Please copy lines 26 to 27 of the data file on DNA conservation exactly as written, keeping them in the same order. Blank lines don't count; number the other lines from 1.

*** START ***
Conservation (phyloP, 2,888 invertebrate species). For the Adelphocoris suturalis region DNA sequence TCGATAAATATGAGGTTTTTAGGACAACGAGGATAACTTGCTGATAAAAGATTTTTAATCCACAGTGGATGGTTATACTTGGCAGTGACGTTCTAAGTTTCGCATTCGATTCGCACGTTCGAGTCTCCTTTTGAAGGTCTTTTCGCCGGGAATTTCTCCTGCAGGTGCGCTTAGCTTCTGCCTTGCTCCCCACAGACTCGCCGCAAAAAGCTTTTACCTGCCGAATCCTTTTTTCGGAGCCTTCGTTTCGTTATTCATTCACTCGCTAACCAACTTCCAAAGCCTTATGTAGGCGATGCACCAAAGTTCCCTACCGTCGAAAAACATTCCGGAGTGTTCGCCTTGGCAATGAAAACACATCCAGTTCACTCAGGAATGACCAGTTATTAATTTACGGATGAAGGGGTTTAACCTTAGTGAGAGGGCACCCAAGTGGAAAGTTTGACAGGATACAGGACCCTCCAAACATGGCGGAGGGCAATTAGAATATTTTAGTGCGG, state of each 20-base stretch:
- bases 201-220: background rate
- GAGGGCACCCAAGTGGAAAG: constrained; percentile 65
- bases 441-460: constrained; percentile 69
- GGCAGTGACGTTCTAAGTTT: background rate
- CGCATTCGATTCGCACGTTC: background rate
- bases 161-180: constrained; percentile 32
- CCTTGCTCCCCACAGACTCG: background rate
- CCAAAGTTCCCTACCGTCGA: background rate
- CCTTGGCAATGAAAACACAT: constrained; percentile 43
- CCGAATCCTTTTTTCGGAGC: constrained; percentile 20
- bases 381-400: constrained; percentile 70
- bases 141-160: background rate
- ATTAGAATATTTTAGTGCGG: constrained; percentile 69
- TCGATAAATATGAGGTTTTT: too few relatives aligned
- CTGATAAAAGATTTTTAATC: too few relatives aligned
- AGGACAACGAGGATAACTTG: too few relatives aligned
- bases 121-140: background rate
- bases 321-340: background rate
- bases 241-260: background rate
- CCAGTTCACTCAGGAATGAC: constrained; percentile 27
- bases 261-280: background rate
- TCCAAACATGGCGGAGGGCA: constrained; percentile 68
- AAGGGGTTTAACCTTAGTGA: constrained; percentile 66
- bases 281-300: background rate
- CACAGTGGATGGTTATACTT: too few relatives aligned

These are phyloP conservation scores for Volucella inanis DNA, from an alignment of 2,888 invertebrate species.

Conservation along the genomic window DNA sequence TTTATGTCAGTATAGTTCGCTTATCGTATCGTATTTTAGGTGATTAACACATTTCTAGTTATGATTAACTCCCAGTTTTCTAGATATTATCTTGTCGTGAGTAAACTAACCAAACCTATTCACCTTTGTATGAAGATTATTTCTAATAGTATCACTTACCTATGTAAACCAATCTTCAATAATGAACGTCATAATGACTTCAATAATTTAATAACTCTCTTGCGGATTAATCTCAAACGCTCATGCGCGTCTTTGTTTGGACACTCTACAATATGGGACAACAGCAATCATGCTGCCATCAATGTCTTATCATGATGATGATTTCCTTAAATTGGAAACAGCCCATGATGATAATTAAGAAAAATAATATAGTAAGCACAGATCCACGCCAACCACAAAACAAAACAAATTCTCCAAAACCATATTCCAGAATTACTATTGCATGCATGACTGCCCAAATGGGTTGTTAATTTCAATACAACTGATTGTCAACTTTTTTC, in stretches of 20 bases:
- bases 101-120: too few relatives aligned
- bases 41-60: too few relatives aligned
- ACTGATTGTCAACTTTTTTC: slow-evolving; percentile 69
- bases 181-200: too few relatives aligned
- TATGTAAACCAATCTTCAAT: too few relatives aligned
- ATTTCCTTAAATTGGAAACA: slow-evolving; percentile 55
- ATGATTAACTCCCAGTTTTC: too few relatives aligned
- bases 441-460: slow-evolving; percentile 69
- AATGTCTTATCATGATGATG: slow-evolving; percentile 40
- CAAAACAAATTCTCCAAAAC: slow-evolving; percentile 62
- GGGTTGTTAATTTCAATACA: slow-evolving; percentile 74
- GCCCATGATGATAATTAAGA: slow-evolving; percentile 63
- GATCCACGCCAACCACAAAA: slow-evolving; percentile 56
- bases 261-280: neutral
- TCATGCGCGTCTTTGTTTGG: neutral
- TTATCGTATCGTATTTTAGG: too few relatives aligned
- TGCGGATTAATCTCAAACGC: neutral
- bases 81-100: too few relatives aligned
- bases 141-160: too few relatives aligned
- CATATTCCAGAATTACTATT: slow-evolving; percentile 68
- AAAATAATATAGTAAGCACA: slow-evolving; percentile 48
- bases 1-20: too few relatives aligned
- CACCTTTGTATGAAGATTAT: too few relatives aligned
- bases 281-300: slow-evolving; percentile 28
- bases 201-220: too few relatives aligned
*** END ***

- CACAGTGGATGGTTATACTT: too few relatives aligned

These are phyloP conservation scores for Volucella inanis DNA, from an alignment of 2,888 invertebrate species.